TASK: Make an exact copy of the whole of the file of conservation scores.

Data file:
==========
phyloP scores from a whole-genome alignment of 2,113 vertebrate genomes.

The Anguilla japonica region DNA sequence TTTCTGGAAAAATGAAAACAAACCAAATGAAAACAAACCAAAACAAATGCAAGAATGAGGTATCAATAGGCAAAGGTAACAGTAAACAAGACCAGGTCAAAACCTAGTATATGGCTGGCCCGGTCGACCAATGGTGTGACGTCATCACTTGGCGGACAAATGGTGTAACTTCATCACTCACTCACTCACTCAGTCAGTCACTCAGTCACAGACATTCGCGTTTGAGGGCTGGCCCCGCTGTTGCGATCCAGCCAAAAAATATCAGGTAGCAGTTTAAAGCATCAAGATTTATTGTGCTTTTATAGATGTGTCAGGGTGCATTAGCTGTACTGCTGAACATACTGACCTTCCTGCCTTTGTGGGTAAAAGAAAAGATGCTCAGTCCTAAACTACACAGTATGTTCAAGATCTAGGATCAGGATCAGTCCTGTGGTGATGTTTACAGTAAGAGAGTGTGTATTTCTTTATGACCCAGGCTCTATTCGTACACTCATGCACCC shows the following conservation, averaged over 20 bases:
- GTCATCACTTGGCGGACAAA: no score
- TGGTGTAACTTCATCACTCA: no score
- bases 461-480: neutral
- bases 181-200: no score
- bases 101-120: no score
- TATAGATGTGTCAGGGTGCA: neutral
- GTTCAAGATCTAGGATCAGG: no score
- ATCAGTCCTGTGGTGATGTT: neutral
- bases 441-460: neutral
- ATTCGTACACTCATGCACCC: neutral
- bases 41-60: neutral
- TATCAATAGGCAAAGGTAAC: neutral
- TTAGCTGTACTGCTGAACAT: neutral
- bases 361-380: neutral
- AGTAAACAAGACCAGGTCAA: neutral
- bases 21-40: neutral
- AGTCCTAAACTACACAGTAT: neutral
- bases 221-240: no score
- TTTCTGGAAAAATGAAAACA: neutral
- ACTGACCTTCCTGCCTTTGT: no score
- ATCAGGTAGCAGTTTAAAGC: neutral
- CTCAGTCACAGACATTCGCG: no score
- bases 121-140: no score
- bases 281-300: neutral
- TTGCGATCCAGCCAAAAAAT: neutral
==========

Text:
phyloP scores from a whole-genome alignment of 2,113 vertebrate genomes.

The Anguilla japonica region DNA sequence TTTCTGGAAAAATGAAAACAAACCAAATGAAAACAAACCAAAACAAATGCAAGAATGAGGTATCAATAGGCAAAGGTAACAGTAAACAAGACCAGGTCAAAACCTAGTATATGGCTGGCCCGGTCGACCAATGGTGTGACGTCATCACTTGGCGGACAAATGGTGTAACTTCATCACTCACTCACTCACTCAGTCAGTCACTCAGTCACAGACATTCGCGTTTGAGGGCTGGCCCCGCTGTTGCGATCCAGCCAAAAAATATCAGGTAGCAGTTTAAAGCATCAAGATTTATTGTGCTTTTATAGATGTGTCAGGGTGCATTAGCTGTACTGCTGAACATACTGACCTTCCTGCCTTTGTGGGTAAAAGAAAAGATGCTCAGTCCTAAACTACACAGTATGTTCAAGATCTAGGATCAGGATCAGTCCTGTGGTGATGTTTACAGTAAGAGAGTGTGTATTTCTTTATGACCCAGGCTCTATTCGTACACTCATGCACCC shows the following conservation, averaged over 20 bases:
- GTCATCACTTGGCGGACAAA: no score
- TGGTGTAACTTCATCACTCA: no score
- bases 461-480: neutral
- bases 181-200: no score
- bases 101-120: no score
- TATAGATGTGTCAGGGTGCA: neutral
- GTTCAAGATCTAGGATCAGG: no score
- ATCAGTCCTGTGGTGATGTT: neutral
- bases 441-460: neutral
- ATTCGTACACTCATGCACCC: neutral
- bases 41-60: neutral
- TATCAATAGGCAAAGGTAAC: neutral
- TTAGCTGTACTGCTGAACAT: neutral
- bases 361-380: neutral
- AGTAAACAAGACCAGGTCAA: neutral
- bases 21-40: neutral
- AGTCCTAAACTACACAGTAT: neutral
- bases 221-240: no score
- TTTCTGGAAAAATGAAAACA: neutral
- ACTGACCTTCCTGCCTTTGT: no score
- ATCAGGTAGCAGTTTAAAGC: neutral
- CTCAGTCACAGACATTCGCG: no score
- bases 121-140: no score
- bases 281-300: neutral
- TTGCGATCCAGCCAAAAAAT: neutral